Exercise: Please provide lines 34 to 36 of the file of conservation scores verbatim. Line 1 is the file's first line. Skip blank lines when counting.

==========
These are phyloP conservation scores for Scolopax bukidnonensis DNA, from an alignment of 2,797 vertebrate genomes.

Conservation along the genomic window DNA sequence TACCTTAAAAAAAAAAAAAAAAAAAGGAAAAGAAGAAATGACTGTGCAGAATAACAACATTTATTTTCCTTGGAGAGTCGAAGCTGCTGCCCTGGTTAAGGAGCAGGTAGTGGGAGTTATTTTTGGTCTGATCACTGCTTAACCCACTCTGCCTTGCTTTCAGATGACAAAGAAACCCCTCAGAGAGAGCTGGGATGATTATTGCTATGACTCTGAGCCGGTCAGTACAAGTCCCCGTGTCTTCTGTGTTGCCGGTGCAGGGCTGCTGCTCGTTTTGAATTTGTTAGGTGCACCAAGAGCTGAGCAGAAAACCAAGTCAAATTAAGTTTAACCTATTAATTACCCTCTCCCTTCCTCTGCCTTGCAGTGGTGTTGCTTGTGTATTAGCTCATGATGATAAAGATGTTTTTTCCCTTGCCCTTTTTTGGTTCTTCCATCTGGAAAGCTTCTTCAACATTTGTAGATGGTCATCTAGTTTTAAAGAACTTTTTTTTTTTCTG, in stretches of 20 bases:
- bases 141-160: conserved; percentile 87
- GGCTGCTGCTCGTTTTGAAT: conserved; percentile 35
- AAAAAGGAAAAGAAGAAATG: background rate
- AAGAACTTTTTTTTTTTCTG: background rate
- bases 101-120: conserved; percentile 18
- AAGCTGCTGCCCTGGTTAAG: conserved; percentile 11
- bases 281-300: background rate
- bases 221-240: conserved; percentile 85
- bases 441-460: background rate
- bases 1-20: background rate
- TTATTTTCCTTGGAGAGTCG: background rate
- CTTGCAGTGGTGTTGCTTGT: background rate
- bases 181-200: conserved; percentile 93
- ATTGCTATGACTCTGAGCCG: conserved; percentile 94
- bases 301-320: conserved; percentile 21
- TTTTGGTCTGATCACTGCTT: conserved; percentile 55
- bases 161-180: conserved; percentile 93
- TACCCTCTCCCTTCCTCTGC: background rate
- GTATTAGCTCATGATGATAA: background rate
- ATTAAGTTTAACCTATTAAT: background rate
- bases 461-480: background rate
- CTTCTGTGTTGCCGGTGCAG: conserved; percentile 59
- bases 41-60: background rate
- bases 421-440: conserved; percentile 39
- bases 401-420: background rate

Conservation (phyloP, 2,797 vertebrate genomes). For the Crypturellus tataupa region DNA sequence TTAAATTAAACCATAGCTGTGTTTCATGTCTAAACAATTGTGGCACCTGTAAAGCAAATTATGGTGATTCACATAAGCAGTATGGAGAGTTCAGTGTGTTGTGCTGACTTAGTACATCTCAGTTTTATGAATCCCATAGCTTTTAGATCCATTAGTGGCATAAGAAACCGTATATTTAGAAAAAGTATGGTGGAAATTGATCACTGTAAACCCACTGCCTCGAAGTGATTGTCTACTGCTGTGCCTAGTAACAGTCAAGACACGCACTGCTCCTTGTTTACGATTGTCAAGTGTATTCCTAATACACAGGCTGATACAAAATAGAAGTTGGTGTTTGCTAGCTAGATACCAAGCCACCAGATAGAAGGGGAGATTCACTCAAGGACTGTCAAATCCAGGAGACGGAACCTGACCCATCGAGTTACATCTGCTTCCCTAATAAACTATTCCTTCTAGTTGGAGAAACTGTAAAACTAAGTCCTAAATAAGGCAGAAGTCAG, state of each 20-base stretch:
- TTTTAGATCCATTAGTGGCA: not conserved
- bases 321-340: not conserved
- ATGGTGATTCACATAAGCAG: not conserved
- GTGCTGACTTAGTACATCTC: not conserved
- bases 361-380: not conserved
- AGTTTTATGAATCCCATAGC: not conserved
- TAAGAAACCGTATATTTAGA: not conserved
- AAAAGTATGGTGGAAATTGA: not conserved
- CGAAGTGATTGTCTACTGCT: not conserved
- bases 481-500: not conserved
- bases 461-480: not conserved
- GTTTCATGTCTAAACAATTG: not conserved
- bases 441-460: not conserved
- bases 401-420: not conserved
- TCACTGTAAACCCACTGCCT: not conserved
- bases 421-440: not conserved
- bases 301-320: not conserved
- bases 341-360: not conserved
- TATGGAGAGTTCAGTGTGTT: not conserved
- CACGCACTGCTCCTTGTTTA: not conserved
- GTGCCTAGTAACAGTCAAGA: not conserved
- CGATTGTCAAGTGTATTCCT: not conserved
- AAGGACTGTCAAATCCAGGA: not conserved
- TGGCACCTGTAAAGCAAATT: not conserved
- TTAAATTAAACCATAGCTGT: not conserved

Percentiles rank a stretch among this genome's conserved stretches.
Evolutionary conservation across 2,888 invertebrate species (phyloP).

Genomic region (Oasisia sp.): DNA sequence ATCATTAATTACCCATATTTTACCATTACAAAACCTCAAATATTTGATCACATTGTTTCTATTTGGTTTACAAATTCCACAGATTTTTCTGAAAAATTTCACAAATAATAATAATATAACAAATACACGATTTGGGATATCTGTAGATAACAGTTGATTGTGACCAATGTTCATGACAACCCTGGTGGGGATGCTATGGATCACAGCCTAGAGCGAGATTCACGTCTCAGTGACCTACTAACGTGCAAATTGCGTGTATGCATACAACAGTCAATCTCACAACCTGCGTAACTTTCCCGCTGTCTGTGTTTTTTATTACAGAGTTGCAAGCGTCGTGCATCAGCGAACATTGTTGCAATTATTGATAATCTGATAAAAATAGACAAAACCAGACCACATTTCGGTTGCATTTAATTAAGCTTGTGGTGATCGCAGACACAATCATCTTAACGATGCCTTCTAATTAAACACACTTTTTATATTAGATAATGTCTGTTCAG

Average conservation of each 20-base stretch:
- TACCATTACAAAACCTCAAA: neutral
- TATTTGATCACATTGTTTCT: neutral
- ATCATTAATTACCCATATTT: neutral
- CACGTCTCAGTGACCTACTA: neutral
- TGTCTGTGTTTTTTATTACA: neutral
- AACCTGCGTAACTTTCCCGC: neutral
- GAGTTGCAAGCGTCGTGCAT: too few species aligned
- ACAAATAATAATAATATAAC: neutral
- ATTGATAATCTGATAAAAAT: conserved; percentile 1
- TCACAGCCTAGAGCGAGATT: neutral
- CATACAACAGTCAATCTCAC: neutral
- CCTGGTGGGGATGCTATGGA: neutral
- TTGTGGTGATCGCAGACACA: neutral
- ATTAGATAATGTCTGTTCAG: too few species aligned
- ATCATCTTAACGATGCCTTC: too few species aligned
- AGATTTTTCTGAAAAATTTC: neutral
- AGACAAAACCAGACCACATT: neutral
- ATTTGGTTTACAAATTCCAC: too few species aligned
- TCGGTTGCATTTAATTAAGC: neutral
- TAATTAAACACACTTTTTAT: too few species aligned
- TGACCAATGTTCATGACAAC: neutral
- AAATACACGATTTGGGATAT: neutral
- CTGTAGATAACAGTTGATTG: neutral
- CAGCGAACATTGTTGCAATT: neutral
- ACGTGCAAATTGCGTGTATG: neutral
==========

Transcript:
- AGTTTTATGAATCCCATAGC: not conserved
- TAAGAAACCGTATATTTAGA: not conserved
- AAAAGTATGGTGGAAATTGA: not conserved